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Drinking Alcohol During Pregnancy

If You Are Drinking, Baby Is Too

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Updated May 16, 2014

Drinking alcohol pregnant
Peter Dazeley Collection/Photographer's Choice/Getty Images
Some experts say moderate drinking during pregnancy is okay, but there are others who believe taking even one drink is like playing Russian Roulette with your baby's health.

One thing is clear, if you are pregnant and take a drink -- a glass of wine, a beer or a cocktail -- your unborn child takes the same drink. Whatever you eat or drink while pregnant goes directly through your bloodstream into the placenta.

If you're having a drink, baby is too.

Little Tolerance for Alcohol

For the unborn child, the alcohol interferes with his ability to get enough oxygen and nourishment for normal cell development in the brain and other body organs.

Research has shown that a developing fetus has very little tolerance for alcohol and infants born to mothers who drink during pregnancy can have serious problems.

Fetal Alcohol Syndrome

Fetal Alcohol Syndrome (FAS) is a pattern of mental and physical defects which develops in some unborn babies when the mother drinks "too much" alcohol during pregnancy. The problem is nobody is certain just how much "too much" is.

A baby born with Fetal Alcohol Syndrome can have serious handicaps and therefore could require a lifetime of special care. There is even some research that indicates that women who plan to get pregnant should stop drinking before they even conceive.

Potential Problems

For those who might think drinking during pregnancy is no big deal, here is a list of the potential problems their newborns could be facing as a result, according to Missouri Department of Mental Health, Division of Alcohol and Drug Abuse:

  • Small body size and weight
  • Slower than normal development and failure to "catch up."
  • Deformed ribs and sternum
  • Curved spine and hip dislocations
  • Bent, fused, webbed, or missing fingers or toes
  • Limited movement of joints
  • Small head
  • Facial abnormalities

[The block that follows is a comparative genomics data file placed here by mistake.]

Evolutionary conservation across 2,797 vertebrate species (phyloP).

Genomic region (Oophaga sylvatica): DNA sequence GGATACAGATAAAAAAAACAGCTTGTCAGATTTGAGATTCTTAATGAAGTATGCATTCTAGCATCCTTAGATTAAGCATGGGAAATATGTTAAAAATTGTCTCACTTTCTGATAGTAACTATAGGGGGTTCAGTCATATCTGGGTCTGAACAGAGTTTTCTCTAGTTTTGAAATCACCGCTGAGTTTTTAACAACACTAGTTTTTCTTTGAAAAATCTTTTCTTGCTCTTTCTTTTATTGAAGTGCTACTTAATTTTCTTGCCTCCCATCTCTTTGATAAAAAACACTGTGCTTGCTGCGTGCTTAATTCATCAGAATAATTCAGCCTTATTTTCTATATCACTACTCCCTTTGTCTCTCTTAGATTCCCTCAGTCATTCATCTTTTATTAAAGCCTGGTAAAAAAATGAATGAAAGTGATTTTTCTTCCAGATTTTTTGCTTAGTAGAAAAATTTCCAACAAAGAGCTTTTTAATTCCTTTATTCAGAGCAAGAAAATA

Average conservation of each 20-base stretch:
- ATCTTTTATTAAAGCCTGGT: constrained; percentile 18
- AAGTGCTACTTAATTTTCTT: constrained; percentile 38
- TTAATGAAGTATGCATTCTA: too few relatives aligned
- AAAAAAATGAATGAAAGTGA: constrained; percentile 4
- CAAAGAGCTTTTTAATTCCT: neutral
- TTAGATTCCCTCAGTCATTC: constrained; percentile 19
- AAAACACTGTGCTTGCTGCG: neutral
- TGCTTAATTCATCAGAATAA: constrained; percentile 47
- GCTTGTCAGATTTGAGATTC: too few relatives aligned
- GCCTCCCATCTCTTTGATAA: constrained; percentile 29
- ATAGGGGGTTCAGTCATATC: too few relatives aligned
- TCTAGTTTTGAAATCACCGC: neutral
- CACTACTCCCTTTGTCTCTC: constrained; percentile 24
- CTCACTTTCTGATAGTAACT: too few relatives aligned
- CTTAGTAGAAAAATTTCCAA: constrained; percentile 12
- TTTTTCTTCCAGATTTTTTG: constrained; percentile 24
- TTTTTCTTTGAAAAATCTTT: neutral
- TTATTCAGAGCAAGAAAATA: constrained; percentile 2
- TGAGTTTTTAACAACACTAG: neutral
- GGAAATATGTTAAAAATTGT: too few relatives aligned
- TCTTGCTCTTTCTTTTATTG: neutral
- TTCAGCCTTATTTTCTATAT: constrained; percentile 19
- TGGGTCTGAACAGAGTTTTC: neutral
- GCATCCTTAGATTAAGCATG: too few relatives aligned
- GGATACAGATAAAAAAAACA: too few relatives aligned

• Small eye openings
  • Skin webbing between eyes and base of nose
  • Drooping eyelids
  • Nearsightedness
  • Failure of eyes to move in same direction
  • Short upturned nose
  • Sunken nasal bridge
  • Flat or absent groove between nose and upper lip
  • Thin upper lip
  • Opening in roof of mouth
  • Small jaw
  • Low-set or poorly formed ears
  • Organ deformities
  • Heart defects or heart murmurs
  • Genital malformations
  • Kidney and urinary defects
  • Central nervous system handicaps
  • Small brain
  • Faulty arrangement of brain cells and connective tissue
  • Mental retardation -- occasionally severe
  • Learning disabilities
  • Short attention span
  • Irritability in infancy
  • Hyperactivity in childhood
  • Poor body, hand, and finger coordination

Permanent Effects

No, it's not a pretty picture, but it is not intended to be. It's very serious. These effects are not temporary; they can cause a lifetime of physical and emotional pain --not to mention expense. FAS is a large price to pay for a few drinks during pregnancy.

If you are pregnant, don't take a chance with your baby's future; stop drinking immediately. If you have tried to stop and find that you just cannot seem to give it up, help and support are available.

If you are pregnant and drinking, your unborn child is not the only one at risk. Research shows that women who drink face more health problems than men who drink the same amount.

Of course your best source for information on health and many other issues concerning your pregnancy can be found right here on About.com with guide Robin Elise Weiss.

Related Video
Foods You Shouldn't Eat When You're Pregnant
What Does a Fetal Heartbeat Sound Like?
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  2. Health
  3. Alcoholism
  4. Women and Alcohol
  5. Pregnancy and Drinking
  6. Fetal Alcohol Syndrome
  7. Drinking Alcohol During Pregnancy

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